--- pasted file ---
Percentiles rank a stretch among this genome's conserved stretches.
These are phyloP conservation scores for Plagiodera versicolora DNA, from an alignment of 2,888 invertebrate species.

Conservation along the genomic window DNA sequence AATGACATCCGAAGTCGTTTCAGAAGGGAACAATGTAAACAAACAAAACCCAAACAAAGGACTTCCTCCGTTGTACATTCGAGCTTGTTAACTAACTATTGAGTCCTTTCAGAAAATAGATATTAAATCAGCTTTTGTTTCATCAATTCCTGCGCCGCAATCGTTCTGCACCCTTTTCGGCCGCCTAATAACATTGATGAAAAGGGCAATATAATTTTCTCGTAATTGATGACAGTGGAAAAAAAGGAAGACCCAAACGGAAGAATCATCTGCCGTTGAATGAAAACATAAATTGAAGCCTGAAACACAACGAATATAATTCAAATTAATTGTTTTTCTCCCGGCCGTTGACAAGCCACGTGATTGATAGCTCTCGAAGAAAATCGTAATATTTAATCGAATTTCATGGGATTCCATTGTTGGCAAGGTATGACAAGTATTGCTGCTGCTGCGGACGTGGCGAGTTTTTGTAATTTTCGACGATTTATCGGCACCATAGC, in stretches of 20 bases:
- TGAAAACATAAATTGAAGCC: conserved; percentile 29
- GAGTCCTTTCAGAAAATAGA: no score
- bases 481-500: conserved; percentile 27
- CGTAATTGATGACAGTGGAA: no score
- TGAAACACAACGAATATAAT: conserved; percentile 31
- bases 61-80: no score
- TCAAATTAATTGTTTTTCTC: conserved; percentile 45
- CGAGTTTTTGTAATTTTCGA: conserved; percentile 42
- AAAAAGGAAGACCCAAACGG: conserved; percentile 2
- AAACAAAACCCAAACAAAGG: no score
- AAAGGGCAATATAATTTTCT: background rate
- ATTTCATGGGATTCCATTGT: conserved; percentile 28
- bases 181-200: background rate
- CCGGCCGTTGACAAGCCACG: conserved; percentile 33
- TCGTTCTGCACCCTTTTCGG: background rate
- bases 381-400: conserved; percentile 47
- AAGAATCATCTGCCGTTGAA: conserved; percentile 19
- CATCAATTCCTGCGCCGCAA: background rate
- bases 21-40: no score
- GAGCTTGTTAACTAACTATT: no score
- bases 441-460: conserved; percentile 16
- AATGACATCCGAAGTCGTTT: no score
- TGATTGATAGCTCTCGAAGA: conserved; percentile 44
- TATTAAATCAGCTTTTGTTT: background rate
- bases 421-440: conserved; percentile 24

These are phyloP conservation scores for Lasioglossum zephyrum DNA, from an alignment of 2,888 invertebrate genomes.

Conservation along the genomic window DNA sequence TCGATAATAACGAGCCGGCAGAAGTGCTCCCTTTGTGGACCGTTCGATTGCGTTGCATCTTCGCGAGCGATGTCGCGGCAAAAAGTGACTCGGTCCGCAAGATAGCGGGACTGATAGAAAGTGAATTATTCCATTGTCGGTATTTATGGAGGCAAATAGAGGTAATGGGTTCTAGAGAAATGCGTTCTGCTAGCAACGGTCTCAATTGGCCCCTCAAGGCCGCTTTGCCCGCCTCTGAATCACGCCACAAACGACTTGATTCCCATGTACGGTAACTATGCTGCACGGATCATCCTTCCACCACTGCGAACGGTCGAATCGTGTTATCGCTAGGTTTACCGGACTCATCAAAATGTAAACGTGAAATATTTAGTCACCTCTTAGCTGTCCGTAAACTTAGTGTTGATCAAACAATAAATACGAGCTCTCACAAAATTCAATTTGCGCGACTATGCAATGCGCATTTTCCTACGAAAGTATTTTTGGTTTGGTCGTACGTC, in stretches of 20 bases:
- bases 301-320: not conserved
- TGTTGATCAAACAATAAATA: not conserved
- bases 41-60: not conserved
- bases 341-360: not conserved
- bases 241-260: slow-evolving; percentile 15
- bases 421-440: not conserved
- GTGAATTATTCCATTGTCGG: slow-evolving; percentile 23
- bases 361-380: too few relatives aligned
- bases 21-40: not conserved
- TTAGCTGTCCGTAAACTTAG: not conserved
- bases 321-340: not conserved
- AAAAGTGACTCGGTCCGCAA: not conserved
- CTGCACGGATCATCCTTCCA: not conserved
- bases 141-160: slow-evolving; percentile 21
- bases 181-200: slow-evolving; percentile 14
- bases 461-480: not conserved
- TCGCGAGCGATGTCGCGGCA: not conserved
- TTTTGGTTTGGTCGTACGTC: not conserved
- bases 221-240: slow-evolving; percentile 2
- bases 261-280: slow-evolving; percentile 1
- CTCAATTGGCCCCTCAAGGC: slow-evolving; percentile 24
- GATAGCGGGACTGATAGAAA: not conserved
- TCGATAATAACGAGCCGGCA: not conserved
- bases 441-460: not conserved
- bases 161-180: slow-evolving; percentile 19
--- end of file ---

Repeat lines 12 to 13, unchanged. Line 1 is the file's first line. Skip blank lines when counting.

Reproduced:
- AAAAAGGAAGACCCAAACGG: conserved; percentile 2
- AAACAAAACCCAAACAAAGG: no score